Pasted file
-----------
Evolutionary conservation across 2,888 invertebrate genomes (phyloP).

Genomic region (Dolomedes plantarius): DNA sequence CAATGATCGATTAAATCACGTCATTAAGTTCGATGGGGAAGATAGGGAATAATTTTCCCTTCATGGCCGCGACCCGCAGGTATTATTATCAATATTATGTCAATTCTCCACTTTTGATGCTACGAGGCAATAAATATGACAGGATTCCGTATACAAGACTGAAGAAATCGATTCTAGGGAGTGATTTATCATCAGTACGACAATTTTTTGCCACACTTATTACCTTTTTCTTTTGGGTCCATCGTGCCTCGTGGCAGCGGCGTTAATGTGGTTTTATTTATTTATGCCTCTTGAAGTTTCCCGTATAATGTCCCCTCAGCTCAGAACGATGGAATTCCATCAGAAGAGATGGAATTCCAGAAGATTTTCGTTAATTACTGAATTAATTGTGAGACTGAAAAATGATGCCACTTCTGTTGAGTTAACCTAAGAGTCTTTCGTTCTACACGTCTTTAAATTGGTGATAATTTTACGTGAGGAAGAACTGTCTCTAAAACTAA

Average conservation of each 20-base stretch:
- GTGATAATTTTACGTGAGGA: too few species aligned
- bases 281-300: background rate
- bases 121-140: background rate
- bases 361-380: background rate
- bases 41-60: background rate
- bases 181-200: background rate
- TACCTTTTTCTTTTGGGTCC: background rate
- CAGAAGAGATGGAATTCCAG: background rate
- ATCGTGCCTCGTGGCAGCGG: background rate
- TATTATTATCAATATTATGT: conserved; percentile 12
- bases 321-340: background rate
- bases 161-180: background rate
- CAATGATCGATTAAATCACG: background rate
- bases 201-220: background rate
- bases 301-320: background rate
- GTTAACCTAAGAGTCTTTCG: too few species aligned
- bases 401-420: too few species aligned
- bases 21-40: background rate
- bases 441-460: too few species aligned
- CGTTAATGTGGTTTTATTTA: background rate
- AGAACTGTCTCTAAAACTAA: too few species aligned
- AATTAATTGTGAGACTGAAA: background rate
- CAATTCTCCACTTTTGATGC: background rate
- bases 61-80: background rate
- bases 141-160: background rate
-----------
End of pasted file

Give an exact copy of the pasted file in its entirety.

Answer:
Evolutionary conservation across 2,888 invertebrate genomes (phyloP).

Genomic region (Dolomedes plantarius): DNA sequence CAATGATCGATTAAATCACGTCATTAAGTTCGATGGGGAAGATAGGGAATAATTTTCCCTTCATGGCCGCGACCCGCAGGTATTATTATCAATATTATGTCAATTCTCCACTTTTGATGCTACGAGGCAATAAATATGACAGGATTCCGTATACAAGACTGAAGAAATCGATTCTAGGGAGTGATTTATCATCAGTACGACAATTTTTTGCCACACTTATTACCTTTTTCTTTTGGGTCCATCGTGCCTCGTGGCAGCGGCGTTAATGTGGTTTTATTTATTTATGCCTCTTGAAGTTTCCCGTATAATGTCCCCTCAGCTCAGAACGATGGAATTCCATCAGAAGAGATGGAATTCCAGAAGATTTTCGTTAATTACTGAATTAATTGTGAGACTGAAAAATGATGCCACTTCTGTTGAGTTAACCTAAGAGTCTTTCGTTCTACACGTCTTTAAATTGGTGATAATTTTACGTGAGGAAGAACTGTCTCTAAAACTAA

Average conservation of each 20-base stretch:
- GTGATAATTTTACGTGAGGA: too few species aligned
- bases 281-300: background rate
- bases 121-140: background rate
- bases 361-380: background rate
- bases 41-60: background rate
- bases 181-200: background rate
- TACCTTTTTCTTTTGGGTCC: background rate
- CAGAAGAGATGGAATTCCAG: background rate
- ATCGTGCCTCGTGGCAGCGG: background rate
- TATTATTATCAATATTATGT: conserved; percentile 12
- bases 321-340: background rate
- bases 161-180: background rate
- CAATGATCGATTAAATCACG: background rate
- bases 201-220: background rate
- bases 301-320: background rate
- GTTAACCTAAGAGTCTTTCG: too few species aligned
- bases 401-420: too few species aligned
- bases 21-40: background rate
- bases 441-460: too few species aligned
- CGTTAATGTGGTTTTATTTA: background rate
- AGAACTGTCTCTAAAACTAA: too few species aligned
- AATTAATTGTGAGACTGAAA: background rate
- CAATTCTCCACTTTTGATGC: background rate
- bases 61-80: background rate
- bases 141-160: background rate